Paper or popcorn?

by | Oct 16, 2021 | Newsletter

At the moment I’m writing a Hennessey novella that, in its rough state, is sitting around 16 500 words. My plan is to use it as a promotional tool. It still needs a bit of tweaking and polishing but my thoughts have turned to the cover. Of course, the importance of an arresting cover cannot be underestimated, but with typical Libran indecisiveness I’m vacillating between going in two directions. I’m not sure whether to paint a portrait of Hennessey, or go with a simple cover with only her name across the page.

So, question of the day: Do you like a picture/photo of a book’s protagonist on the cover, or do you prefer to build a picture of them in your head? As an aside, if a movie based on a book is released and you see who is playing the lead – a character you love – do you ever groan and cry, “What on earth were they thinking?”

I have read Longmire books and watched the Netflix series, which is a favourite. I’ve watched it twice, and Robert Taylor is entrenched in my mind as the taciturn sheriff – to me he is perfectly cast. But it’s a fine line.
(Confession time. Sometimes I troll Pintrest et al searching for those special someones I think could play Hennessey and Raff when Hollywood comes calling).

Below are ten of my fave detectives in no particular order. All appear in print, with some of them making the transition to celluloid. Which is your favourite medium?

1) Longmire: Craig Johnson (author)
   A small Wyoming town, a stoic sheriff, murder and double-dealing. Excellent.
2) Kurt Wallander: Henning Mankell (author)
    A crime series featuring a tortured Swedish detective.
3) Dave Robicheaux: James Lee Burke (author)
    No one, and I mean no one writes like James Lee Burke. ‘Nuff said.
4) Bryant and May: Christopher Fowler (author)
    Quirk personified. Elderly English detectives investigate unusual murders.
5) The Monkeewrench crew: P.J. Tracy (author)
    A group of highly intelligent misfits help Minneapolis police solve homicides.
6) Rebus: Ian Rankin (author)
    Part of the bedrock of Scottish crime novels.
7) Bosch: Michael Connelly (author)
    I haven’t seen the series but if they’re half as good as the books . . .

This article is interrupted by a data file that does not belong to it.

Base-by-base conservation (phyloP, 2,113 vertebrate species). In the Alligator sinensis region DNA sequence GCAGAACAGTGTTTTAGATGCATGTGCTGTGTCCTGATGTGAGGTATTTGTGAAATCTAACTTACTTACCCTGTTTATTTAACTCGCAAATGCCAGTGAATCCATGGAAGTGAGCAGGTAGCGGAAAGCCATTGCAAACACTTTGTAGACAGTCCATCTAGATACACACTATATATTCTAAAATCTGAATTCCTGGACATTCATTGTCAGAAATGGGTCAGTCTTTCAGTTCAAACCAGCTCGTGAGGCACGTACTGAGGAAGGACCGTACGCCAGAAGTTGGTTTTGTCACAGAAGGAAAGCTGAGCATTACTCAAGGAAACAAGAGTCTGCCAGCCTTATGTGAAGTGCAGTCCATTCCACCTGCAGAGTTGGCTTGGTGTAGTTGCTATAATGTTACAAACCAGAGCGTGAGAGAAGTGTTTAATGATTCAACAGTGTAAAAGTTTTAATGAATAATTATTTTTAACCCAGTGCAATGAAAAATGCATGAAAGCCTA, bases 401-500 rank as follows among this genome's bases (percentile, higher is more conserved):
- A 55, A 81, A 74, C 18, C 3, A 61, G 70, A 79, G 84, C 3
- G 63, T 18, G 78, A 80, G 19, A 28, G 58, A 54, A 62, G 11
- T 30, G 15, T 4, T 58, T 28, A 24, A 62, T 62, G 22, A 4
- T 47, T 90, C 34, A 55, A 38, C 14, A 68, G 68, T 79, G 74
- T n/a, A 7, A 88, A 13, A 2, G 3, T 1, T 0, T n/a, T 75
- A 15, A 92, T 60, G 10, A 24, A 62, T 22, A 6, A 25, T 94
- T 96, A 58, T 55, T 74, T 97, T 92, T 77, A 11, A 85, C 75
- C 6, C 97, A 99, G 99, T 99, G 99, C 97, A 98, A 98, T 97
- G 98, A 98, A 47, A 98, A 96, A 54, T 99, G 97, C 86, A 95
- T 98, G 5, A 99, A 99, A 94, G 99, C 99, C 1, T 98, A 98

8) Inspector Montalbano: Andrea Camilleri (author)
    Deceptively simple from the outside, complex and funny on the inside.
9) Stephanie Plum: Janet Evanovich (author)
     Without fail Stephanie Plum and her sidekick Lula have me laughing out loud.
10) The Nancys: R.W.R. McDonald (author)
    See above. These characters have me in stitches. And the books are set in New Zealand.

Happily – to my mind at least – most of these stories that made the transition off the page to the screen did so with flying colours (though don’t get me started on the casting of One for the Money, which I think is Stephanie Plum’s lone venture onto film).

Buy one. Buy both!
A reminder gentle reader that DYING GRASS MOON reveals the dastardly villain from ONE FOR ANOTHER.
Check my website for links to your preferred purchase site.


Did you know . . .

  • If the little burrowing owl feels threatened it hides in its burrow and makes a noise like a rattlesnake.
  • There are 500 million books by Nora Roberts- that total is not a misprint – and 800 million by Danielle Steel drifting around the world. All I can say is ‘Wow!’
  • Robert Taylor, the actor who plays Walt Longmire, is actually Australian.

Take care and happy reading,

P.S. I’d love to hear from you, so feel free to drop me a line.

On my bedside table at the moment  is MISS BENSON”S BEETLE, by Rachel Joyce.

England, 1950. Margery Benson is a lonely, middle-aged women obsessed with beetles, particularly one shrouded in mystery; the Golden Beetle of New Caledonia. Is it real, or a legend? When her life goes awry Margery travels to the other side of the world to search for this beetle, intending to return triumphant with specimens to gift to the National History Museum. She advertises for an assistant to accompany her and hires Enid Pretty.
The offbeat characters are delightful in their own way, the friendship that grows between the two woman is both heart-warming and heart-wrenching, and their story is compelling, sad, and beautifully written.

Miss Benson’s Beetle

“You will never be able to escape from your heart. So it’s better to listen to what it has to say.”
Paulo Coelho

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